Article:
1

The old URLs were in the form:

https://www.example.com/collection/item/item-name-123

The new URLs are in the form:

https://www.example.com/collection/item/123

I'm attempting to redirect any hits at
https://www.example.com/collection/item/item-name-123 to https://www.example.com/collection/item/123 but I can't seem to get the .htaccess rule down.

What I've tried is:

RewriteRule ^(.*)/item/(.*)-([0-9]+)$ $1/item/$3 [R=301]

Which doesn't appear to be working. Am I missing something simple?

  • It's not clear from your example which parts of the URL are variable and which are fixed and what characters are permitted in the different sections. Your regex could perhaps be optimised. – MrWhite Dec 1 '18 at 17:54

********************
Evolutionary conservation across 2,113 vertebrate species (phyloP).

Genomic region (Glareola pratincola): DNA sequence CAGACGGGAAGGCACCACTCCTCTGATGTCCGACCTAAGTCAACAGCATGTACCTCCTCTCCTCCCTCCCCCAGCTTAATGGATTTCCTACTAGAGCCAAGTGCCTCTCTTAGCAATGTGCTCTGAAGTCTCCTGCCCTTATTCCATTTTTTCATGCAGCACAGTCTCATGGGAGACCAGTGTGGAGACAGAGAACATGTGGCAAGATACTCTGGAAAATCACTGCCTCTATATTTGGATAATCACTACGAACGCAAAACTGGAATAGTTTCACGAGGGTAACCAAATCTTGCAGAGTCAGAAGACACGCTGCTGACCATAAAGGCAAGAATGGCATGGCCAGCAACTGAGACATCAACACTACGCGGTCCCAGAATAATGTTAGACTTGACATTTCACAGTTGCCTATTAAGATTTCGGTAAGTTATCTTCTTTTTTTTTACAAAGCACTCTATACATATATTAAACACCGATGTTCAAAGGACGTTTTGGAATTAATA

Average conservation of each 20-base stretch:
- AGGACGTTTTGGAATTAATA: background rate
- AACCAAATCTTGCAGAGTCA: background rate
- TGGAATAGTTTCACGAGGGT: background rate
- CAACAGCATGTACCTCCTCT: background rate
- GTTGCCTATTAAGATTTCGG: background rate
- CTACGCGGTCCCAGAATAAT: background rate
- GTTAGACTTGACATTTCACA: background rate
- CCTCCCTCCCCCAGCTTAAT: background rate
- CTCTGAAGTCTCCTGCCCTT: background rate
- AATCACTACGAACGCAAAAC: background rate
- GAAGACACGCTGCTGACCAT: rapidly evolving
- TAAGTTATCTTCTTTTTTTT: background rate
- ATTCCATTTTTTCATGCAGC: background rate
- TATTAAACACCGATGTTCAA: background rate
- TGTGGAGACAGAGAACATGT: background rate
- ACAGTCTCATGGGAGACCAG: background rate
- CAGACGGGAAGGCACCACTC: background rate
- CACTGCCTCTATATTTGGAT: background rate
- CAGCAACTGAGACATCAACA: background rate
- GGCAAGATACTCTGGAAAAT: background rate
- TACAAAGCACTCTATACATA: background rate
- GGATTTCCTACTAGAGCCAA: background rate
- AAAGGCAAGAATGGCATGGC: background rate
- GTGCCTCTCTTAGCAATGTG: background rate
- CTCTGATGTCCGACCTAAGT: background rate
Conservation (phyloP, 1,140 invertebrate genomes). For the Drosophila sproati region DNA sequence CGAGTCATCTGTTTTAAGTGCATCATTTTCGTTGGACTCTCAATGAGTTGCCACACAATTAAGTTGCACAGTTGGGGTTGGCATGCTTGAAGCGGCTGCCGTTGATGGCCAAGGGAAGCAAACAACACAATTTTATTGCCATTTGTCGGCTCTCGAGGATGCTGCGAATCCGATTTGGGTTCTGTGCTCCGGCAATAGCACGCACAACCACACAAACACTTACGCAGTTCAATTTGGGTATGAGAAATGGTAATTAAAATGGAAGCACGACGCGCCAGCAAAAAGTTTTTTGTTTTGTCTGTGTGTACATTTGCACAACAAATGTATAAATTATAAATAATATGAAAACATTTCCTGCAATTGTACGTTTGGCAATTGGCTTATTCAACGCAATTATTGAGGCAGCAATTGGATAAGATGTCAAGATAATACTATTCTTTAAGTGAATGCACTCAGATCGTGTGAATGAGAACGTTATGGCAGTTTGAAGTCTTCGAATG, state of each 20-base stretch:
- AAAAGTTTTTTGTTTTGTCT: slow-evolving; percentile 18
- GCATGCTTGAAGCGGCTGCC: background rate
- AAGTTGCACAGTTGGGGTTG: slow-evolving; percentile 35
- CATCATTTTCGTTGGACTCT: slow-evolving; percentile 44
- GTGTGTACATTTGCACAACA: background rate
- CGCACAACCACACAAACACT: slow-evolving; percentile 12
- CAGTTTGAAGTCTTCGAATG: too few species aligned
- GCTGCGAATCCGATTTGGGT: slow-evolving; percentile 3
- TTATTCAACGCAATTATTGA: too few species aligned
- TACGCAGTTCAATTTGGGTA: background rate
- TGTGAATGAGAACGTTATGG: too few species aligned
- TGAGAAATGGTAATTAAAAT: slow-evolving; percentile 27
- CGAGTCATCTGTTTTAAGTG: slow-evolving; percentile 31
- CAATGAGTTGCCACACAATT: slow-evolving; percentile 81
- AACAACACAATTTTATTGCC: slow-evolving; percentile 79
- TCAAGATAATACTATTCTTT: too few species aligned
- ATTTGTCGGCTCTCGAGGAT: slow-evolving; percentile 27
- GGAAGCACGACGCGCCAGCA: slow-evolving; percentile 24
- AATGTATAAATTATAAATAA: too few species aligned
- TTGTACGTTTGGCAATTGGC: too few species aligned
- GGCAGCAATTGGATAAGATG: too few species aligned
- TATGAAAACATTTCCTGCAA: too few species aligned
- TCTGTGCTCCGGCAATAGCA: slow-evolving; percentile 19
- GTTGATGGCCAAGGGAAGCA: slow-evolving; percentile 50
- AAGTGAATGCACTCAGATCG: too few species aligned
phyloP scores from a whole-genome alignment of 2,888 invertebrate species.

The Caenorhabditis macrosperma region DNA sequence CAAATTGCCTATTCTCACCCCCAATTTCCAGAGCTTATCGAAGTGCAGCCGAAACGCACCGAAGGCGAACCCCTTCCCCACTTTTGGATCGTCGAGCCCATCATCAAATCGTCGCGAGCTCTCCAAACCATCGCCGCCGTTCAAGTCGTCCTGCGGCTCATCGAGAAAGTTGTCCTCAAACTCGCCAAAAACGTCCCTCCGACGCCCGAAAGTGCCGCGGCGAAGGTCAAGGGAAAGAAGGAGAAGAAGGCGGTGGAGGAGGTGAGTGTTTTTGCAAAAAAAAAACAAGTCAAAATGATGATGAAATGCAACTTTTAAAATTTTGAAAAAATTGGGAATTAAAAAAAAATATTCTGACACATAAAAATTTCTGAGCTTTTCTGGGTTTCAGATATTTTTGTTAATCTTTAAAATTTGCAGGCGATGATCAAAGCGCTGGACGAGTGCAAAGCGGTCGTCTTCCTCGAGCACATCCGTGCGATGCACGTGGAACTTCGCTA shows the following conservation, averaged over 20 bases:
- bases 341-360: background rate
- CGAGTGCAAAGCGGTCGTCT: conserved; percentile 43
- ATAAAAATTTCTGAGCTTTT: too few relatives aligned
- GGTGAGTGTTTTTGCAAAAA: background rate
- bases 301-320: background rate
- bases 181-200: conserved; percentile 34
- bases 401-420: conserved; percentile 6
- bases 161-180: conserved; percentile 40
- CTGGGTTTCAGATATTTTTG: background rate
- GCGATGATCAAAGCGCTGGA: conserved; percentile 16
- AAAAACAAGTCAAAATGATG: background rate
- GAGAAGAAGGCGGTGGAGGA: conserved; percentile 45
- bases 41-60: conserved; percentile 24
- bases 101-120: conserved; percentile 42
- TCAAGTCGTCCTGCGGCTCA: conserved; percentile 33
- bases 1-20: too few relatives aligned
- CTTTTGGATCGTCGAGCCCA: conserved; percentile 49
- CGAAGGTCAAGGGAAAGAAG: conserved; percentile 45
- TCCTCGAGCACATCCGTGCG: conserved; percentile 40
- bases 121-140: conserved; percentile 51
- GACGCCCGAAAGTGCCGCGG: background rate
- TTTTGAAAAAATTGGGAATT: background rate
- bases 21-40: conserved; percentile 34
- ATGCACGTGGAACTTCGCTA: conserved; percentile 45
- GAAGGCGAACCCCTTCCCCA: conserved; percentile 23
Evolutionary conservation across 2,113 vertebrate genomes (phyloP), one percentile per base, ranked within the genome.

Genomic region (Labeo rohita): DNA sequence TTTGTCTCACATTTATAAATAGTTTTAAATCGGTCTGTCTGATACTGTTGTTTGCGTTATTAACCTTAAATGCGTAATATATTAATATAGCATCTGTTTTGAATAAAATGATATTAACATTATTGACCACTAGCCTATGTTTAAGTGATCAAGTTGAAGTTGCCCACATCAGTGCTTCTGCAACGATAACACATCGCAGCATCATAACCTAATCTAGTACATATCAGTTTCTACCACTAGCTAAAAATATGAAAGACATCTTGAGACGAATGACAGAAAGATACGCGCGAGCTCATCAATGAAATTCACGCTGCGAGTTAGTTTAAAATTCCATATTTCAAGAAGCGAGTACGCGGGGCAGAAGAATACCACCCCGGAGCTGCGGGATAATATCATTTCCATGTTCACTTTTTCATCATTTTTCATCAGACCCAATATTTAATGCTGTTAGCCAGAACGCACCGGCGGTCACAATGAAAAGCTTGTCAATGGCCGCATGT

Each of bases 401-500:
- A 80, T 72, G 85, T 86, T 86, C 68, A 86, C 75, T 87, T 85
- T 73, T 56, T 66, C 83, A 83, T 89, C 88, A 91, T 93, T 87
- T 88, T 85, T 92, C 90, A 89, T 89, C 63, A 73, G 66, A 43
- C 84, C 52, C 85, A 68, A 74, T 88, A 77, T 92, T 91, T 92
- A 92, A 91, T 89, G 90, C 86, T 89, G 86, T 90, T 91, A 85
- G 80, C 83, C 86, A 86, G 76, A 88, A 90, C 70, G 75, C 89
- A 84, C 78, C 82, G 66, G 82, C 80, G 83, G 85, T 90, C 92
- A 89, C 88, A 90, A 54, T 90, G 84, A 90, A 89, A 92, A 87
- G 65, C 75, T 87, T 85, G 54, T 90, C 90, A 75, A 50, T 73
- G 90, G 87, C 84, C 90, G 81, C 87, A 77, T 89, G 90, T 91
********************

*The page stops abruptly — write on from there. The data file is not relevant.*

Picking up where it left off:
1

Am I missing something simple?

You need the L flag (to prevent further processing) and this directive should go at the very top of your existing .htaccess file (ie. before the # BEGIN WordPress section).

Unless you have already defined an appropriate RewriteBase directive (the WordPress front-controller usually has this), then you also need to prefix the substitution string with a slash (although it is recommended to do this anyway for external redirects).

Otherwise, your regex and substitution string should work OK.

In other words, at the top of your file:

RewriteRule ^(.*)/item/(.*)-([0-9]+)$ /$1/item/$3 [R=302,L]

Test with 302 (temporary) redirects (to avoid caching issues) and change to a 301 only when you have confirmed it works as intended.

You will need to clear your browser cache before testing.

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